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exquisitely cerulean colour; this is particularly striking in the rivers Derwent and Duddon, which may be compared, such and so various are their beauties, to any two rivers of equal length of course in any country. The number of the torrents and smaller brooks is infinite, with their waterfalls and water-breaks ; and they need not here be described. I will only observe that as many, even of the smallest rills, have either found, or made for themselves, recesses in the sides of the mountains or in the vales, they have tempted the primitive inhabitants to settle near them for shelter ; and hence cottages so placed, by seeming to withdraw from the eye, are the more endeared to the feelings.



One summer evening (led by her) I found
A little boat tied to a willow tree
Within a rocky cave, its usual home.
Straight I unloosed her chain, and, stepping in,
Pushed from the shore. It was an act of stealth
And troubled pleasure ; nor without the voice
Of mountain echoes did my boat move on;
Leaving behind her still, on either side,
Small circles glittering idly in the moon,
Until they melted all into one track
Of sparkling light. But now, like one who rows,
Proud of his skill, to reach a chosen point
With an unswerving line, I fixed
Upon the summit of a craggy ridge,
The horizon's utmost boundary ; far above
Was nothing but the stars and the grey sky.
She was an elfin pinnace ; lustily
I dipped my oars into the silent lake,
And, as I rose upon the stroke, my boat
Went heaving through the water like a swan ;

my view

When, from behind that craggy peak, till then
The horizon's bound, a huge peak, black and huge,
As if with voluntary power instinct,
Upreared its head. I struck and struck again,
And, growing still in stature, the grim shape
Towered up between me and the stars, and still,
For so it seemed, with purpose of its own
And measured motion like a living thing,
Strode after me. With trembling oars I turned,
And through the silent water stole my way
Back to the covert of the willow tree;
There in her mooring-place I left my bark,-


And through the meadows homeward went, in grave
And serious mood ; but after I had seen
That spectacle, for many days, my brain
Worked with a dim and undetermined sense
Of unknown modes of being ; o'er my thoughts
There hung a darkness, call it solitude,
Or blank desertion. No familiar shapes
Remained, no pleasant images of trees,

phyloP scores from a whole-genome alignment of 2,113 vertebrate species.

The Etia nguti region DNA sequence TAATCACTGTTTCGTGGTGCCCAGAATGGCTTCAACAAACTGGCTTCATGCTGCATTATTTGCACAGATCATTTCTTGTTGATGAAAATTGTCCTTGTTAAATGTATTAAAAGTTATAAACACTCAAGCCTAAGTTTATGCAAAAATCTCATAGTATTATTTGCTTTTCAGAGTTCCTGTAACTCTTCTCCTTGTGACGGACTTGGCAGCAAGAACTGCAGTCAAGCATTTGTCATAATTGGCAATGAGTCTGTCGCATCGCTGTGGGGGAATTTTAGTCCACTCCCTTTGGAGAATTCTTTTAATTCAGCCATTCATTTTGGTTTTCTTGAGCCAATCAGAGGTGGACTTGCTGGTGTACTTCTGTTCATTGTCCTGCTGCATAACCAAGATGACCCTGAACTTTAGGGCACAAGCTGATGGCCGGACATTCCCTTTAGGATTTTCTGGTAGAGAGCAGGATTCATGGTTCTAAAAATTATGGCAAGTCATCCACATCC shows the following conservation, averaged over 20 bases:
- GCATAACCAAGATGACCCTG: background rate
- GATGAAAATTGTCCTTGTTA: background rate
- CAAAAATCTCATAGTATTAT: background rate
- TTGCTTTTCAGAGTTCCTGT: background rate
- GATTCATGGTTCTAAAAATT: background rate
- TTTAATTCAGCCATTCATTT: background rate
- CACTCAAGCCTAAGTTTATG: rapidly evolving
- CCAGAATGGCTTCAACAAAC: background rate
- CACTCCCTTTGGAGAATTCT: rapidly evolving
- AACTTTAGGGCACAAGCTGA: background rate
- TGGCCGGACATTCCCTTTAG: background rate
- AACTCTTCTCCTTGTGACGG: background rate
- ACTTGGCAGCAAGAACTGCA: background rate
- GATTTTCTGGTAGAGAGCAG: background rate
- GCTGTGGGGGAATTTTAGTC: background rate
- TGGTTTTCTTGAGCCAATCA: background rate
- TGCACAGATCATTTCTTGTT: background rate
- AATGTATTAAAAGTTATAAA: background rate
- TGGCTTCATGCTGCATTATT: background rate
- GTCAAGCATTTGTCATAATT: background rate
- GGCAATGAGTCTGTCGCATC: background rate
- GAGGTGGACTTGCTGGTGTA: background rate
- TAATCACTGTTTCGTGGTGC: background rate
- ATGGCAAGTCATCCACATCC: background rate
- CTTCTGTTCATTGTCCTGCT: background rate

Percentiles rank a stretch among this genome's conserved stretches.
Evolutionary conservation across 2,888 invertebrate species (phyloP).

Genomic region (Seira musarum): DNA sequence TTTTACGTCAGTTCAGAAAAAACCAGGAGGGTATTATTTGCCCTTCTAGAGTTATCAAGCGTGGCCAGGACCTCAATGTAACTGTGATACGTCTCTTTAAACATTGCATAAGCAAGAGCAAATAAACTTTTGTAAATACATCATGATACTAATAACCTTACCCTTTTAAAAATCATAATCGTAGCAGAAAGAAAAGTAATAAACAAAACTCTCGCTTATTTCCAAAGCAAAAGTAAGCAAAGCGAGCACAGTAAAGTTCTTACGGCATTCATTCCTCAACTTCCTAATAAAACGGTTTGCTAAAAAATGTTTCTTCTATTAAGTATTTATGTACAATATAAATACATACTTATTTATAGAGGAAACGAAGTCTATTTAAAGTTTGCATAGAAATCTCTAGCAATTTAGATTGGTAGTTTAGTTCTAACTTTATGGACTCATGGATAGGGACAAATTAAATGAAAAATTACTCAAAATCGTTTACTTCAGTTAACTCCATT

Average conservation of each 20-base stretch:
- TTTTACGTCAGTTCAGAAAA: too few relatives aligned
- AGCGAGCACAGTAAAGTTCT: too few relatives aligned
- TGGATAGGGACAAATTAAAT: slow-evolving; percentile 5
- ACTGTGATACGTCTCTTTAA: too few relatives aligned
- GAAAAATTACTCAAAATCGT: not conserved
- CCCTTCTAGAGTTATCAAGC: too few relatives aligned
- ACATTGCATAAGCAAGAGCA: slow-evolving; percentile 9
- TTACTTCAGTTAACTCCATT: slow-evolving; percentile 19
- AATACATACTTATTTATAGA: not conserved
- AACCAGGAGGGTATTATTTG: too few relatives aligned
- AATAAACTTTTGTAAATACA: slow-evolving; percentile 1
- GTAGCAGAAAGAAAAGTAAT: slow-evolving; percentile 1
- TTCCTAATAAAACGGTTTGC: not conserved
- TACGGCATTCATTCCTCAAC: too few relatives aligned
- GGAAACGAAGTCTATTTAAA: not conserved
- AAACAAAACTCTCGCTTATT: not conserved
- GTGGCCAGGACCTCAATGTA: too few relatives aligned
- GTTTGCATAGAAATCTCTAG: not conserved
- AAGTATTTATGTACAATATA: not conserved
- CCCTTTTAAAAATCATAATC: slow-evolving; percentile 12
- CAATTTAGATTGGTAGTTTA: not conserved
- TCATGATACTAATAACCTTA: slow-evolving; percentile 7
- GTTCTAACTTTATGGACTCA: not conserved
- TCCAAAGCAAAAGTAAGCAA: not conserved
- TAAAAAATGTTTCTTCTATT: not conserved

Of sea or sky, no colours of green fields ;
But huge and mighty forms, that do not live
Like living men, moved slowly through the mind
day, and were a trouble to my dreams.




The Woods consist chiefly of oak, ash, and birch, and here and there wych-elm, with underwood of hazel, the white and black thorn, and hollies; in moist places alders and willows abound ; and yews among the rocks. Formerly the whole country must have been covered with wood to a great height up the mountains, where native Scotch firs must have grown in great profusion, as they do in the northern part of Scotland to this day. But not one of these old inhabitants has existed, perhaps, for some hundreds of years; the beautiful traces, however, of the universal sylvan appearance the country formerly had, yet survive in the native coppice-woods that have been protected by enclosures, and also in the forest-trees and hollies, which, though disappearing fast, are yet scattered both over the enclosed and unenclosed parts of the mountains. The same is expressed by the beauty and intricacy with which the fields and coppicewoods are often intermingled : the plough of the first settlers having followed naturally the veins of richer, dryer, or less stony soil ; and thus it has shaped out an intermixture of wood and lawn, with a grace and wildness which it would have been impossible for the hand of studied art to produce. Other trees have been introduced within the last fifty years, such as beeches, larches, limes, etc., and plantations of firs, seldom with advantage, and often with great injury to the appearance of the country ; but the sycamore (which I believe was brought into this island from Germany, not more than two hundred years ago) has long been the favourite of the cottagers, and, with the fir, has been chosen to screen their dwellings ; and it is sometimes found in the fields whither the winds or the waters may have carried its seeds.